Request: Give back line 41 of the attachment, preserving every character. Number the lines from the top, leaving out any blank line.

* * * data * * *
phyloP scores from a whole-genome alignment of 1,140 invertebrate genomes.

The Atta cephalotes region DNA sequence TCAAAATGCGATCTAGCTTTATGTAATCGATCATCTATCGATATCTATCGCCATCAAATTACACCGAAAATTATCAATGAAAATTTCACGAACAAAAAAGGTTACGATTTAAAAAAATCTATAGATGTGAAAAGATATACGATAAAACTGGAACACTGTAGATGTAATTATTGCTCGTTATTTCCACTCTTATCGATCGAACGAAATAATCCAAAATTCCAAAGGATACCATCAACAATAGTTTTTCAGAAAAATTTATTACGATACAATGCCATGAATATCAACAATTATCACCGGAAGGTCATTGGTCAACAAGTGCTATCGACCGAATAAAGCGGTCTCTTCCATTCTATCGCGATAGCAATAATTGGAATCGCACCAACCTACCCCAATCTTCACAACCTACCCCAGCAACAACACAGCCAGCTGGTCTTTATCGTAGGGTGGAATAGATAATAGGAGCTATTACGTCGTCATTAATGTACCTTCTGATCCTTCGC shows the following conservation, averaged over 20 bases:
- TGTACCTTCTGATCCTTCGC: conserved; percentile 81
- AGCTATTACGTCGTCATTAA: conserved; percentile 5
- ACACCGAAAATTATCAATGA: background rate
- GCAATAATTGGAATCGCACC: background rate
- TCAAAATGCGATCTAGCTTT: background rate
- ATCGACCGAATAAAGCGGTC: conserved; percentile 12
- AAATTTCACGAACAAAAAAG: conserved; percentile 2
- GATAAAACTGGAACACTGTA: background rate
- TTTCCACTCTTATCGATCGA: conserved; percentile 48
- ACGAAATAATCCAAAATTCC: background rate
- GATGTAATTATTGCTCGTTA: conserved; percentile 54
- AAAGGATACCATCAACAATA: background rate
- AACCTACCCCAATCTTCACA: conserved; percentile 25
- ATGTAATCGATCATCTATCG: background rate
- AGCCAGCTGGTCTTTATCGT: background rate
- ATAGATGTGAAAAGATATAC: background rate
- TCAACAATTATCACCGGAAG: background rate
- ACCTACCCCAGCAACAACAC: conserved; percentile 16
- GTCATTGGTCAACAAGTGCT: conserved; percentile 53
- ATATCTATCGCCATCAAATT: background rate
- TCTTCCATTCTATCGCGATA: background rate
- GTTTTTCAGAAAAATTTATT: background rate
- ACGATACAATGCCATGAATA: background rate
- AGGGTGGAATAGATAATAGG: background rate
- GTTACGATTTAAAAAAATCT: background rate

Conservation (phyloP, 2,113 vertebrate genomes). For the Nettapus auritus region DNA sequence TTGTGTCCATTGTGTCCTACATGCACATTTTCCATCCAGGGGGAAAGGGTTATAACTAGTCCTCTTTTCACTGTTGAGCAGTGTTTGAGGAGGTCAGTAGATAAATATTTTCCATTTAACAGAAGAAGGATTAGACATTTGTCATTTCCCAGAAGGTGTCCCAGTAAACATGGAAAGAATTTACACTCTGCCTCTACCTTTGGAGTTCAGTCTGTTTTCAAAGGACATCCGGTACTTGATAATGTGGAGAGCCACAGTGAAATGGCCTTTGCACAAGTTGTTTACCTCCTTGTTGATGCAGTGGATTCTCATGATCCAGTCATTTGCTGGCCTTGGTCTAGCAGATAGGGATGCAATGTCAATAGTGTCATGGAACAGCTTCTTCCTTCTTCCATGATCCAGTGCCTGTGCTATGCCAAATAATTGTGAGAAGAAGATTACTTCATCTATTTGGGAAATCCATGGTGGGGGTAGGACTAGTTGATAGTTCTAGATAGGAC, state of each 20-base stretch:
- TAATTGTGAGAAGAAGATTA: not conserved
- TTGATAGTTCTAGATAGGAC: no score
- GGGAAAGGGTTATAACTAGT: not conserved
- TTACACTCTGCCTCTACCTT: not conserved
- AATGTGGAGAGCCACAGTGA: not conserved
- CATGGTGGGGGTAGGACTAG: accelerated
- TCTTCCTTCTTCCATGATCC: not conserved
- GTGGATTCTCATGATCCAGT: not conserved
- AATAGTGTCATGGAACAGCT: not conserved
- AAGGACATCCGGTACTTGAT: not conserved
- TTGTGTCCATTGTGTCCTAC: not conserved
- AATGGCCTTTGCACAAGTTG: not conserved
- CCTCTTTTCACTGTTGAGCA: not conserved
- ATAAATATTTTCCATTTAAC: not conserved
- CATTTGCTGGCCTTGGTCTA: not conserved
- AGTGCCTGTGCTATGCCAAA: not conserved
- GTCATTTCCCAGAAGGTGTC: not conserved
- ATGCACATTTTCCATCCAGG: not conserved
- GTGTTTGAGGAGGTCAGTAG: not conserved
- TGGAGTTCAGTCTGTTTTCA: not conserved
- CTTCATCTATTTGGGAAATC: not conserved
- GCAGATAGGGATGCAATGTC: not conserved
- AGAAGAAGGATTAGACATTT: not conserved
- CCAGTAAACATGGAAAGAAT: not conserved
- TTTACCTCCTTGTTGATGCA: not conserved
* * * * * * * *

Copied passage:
- CCTCTTTTCACTGTTGAGCA: not conserved